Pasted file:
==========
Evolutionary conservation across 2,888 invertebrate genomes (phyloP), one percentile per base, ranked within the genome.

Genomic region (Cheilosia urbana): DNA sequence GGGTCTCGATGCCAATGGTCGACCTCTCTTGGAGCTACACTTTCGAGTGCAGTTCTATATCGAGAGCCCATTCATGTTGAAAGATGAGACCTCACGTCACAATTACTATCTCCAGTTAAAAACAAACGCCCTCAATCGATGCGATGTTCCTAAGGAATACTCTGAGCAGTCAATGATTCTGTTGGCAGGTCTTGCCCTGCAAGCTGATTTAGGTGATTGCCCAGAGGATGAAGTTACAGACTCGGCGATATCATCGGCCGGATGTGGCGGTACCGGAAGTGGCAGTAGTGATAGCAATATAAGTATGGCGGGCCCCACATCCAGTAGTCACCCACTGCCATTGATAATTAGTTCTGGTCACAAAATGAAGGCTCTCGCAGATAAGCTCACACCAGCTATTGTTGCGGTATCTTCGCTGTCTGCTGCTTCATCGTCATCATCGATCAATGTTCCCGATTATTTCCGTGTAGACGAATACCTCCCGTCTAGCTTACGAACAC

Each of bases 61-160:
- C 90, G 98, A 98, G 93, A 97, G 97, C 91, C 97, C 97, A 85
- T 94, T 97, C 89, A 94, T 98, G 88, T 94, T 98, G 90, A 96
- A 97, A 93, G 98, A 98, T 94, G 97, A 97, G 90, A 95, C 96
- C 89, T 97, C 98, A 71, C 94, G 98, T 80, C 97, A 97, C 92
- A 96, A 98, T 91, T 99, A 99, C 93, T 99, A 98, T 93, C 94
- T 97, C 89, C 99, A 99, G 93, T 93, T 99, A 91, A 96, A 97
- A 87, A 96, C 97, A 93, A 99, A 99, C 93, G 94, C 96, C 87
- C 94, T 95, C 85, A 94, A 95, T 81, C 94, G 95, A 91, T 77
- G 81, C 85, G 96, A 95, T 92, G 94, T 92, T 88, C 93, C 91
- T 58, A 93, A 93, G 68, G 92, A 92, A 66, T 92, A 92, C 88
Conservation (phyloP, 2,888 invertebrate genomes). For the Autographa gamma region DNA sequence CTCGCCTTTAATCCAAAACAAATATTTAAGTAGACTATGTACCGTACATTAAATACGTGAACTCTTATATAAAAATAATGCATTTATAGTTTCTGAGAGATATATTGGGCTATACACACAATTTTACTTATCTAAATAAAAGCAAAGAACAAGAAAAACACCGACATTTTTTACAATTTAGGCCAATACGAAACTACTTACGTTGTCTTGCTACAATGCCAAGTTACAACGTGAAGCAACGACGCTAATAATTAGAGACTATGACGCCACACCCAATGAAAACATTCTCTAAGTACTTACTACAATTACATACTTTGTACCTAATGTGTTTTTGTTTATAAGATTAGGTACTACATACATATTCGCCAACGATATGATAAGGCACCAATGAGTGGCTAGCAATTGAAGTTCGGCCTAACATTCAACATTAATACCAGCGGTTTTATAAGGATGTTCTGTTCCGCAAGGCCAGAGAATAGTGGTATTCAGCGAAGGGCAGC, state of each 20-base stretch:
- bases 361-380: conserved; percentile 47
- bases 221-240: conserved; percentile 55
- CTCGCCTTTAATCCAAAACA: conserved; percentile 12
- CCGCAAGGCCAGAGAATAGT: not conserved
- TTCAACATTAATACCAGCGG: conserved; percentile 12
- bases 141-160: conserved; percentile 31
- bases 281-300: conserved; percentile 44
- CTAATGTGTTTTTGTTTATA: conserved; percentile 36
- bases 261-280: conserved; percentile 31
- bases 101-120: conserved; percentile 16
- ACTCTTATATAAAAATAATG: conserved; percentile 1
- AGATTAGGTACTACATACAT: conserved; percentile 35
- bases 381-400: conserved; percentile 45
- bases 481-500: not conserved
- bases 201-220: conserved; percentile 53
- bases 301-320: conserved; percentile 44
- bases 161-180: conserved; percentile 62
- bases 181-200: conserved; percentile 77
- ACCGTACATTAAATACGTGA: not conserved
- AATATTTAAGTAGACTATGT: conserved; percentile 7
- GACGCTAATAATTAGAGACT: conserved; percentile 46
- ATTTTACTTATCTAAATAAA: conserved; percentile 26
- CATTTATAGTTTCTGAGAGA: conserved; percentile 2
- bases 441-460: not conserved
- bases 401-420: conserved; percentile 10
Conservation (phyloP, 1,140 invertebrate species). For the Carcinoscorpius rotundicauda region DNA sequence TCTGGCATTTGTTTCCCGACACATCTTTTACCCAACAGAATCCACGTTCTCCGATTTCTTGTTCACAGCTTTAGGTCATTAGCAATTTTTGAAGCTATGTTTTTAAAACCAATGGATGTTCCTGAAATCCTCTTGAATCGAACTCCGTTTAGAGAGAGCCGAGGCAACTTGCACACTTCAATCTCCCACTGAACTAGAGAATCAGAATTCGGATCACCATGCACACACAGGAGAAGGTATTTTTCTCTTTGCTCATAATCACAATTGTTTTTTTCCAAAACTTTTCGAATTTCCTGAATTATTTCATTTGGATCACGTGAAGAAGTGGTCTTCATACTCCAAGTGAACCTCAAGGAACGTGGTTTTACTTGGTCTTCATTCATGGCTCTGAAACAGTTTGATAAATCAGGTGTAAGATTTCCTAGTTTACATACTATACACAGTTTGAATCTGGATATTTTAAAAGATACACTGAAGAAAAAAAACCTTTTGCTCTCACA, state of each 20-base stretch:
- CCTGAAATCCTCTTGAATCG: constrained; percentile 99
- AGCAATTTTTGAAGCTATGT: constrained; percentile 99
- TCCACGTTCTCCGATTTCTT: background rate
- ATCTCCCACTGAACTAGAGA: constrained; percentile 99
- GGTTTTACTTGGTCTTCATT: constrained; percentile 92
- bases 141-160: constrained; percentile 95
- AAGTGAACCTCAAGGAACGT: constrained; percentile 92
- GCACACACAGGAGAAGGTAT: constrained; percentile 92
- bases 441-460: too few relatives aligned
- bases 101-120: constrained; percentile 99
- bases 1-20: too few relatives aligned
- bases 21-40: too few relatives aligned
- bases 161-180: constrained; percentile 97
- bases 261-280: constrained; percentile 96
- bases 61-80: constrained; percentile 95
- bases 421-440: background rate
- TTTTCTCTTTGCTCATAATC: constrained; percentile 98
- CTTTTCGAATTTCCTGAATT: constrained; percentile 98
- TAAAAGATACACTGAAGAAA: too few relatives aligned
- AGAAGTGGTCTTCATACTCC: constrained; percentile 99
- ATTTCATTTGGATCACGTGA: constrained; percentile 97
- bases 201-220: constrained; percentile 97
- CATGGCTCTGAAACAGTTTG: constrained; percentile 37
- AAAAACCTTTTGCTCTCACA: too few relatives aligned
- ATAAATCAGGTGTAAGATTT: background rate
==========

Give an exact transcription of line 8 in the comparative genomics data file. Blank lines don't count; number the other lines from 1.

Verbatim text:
- A 96, A 98, T 91, T 99, A 99, C 93, T 99, A 98, T 93, C 94